In this bulletin series we’ve been looking at the common objections to Christianity. This week I want to look at the objection that all you need to do to be ok with God is keep the ‘Golden rule’ as much as you can.

The ‘Golden rule’ is generally a reference to the teaching of Jesus from the Sermon on the Mount: ‘…do to others what you would have them do to you’ (Matthew 7:12). Or put another way: ‘Love your neighbor as yourself’ (Matthew 22:39).

Most people like this command of Jesus. And rightly so. It tells you what is the right thing to do in pretty much every situation. You wouldn’t like someone to sleep with your spouse, so you don’t sleep with other people’s spouses. You wouldn’t like to have someone steal your things, so you don’t steal other people’s things.

Now while most people recognise that they don’t keep the ‘Golden rule’ perfectly, they often believe that if you keep it more often than you break it, you will go to heaven. But such a teaching is never found in the Bible. God does not weigh your works on a set of scales and if you come up with 51% good works and 49% bad works you’re in. If you want to go to heaven using the ‘Golden rule’, the standard God sets is that you need 100% good works. If you break the ‘Golden rule’ in one situation, you’re destined for hell because it means you’ve broken it in every situation: ‘For whoever keeps the whole law and yet stumbles at just one point is guilty of breaking all of it’ (James 2:10). This makes sense. We expect such justice from our own government – if someone commits murder they must be punished, no matter how good they have been in the rest of their life.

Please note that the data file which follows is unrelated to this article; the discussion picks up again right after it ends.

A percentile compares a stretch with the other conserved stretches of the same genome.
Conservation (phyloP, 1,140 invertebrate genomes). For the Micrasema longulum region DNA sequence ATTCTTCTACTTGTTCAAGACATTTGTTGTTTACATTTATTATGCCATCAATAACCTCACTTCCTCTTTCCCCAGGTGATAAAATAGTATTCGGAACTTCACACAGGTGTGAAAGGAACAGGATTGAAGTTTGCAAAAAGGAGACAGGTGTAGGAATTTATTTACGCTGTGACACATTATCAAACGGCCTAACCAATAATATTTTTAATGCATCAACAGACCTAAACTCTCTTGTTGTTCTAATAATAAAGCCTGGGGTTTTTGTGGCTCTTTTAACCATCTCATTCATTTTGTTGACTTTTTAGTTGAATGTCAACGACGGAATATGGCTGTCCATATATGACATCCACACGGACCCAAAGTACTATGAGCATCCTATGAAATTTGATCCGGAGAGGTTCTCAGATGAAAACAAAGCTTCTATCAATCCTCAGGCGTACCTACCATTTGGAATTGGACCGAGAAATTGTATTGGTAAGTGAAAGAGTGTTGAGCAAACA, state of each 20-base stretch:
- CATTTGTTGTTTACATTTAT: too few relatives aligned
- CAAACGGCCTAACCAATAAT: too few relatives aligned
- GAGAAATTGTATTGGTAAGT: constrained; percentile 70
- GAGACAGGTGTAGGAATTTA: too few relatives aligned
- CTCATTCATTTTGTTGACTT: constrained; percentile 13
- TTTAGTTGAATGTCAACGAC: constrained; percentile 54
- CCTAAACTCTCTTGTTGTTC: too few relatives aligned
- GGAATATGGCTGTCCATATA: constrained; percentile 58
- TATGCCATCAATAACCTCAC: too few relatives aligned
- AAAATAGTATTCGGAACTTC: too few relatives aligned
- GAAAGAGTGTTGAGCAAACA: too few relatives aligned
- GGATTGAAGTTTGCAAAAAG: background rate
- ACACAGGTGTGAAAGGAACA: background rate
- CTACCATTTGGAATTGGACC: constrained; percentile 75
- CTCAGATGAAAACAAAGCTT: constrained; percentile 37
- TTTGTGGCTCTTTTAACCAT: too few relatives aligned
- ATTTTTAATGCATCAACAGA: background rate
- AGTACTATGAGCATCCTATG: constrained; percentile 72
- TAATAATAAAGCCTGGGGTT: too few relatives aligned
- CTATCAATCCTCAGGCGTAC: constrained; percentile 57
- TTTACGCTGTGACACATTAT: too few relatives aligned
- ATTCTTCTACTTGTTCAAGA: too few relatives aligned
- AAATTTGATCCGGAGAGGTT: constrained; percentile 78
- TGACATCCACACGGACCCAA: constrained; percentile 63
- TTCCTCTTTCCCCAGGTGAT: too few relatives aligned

So how do you get to heaven? By Jesus keeping God’s law perfectly for you. The Bible teaches that if you repent of your sins and believe that Jesus pays the penalty for all your violations of the ‘Golden rule’ with his death, then you will go to heaven. In effect, Jesus passes the grade for you. The ‘Golden rule’ no longer applies to you in terms of you going to heaven: ‘Christ is the end of the law so that there may be righteousness for everyone who believes’ (Romans 10:4).

Do you believe that keeping the ‘Golden rule’ most of the time saves you? Or do you trust in Jesus’ death for your repeated breaking of the ‘Golden rule’?

Joel Radford.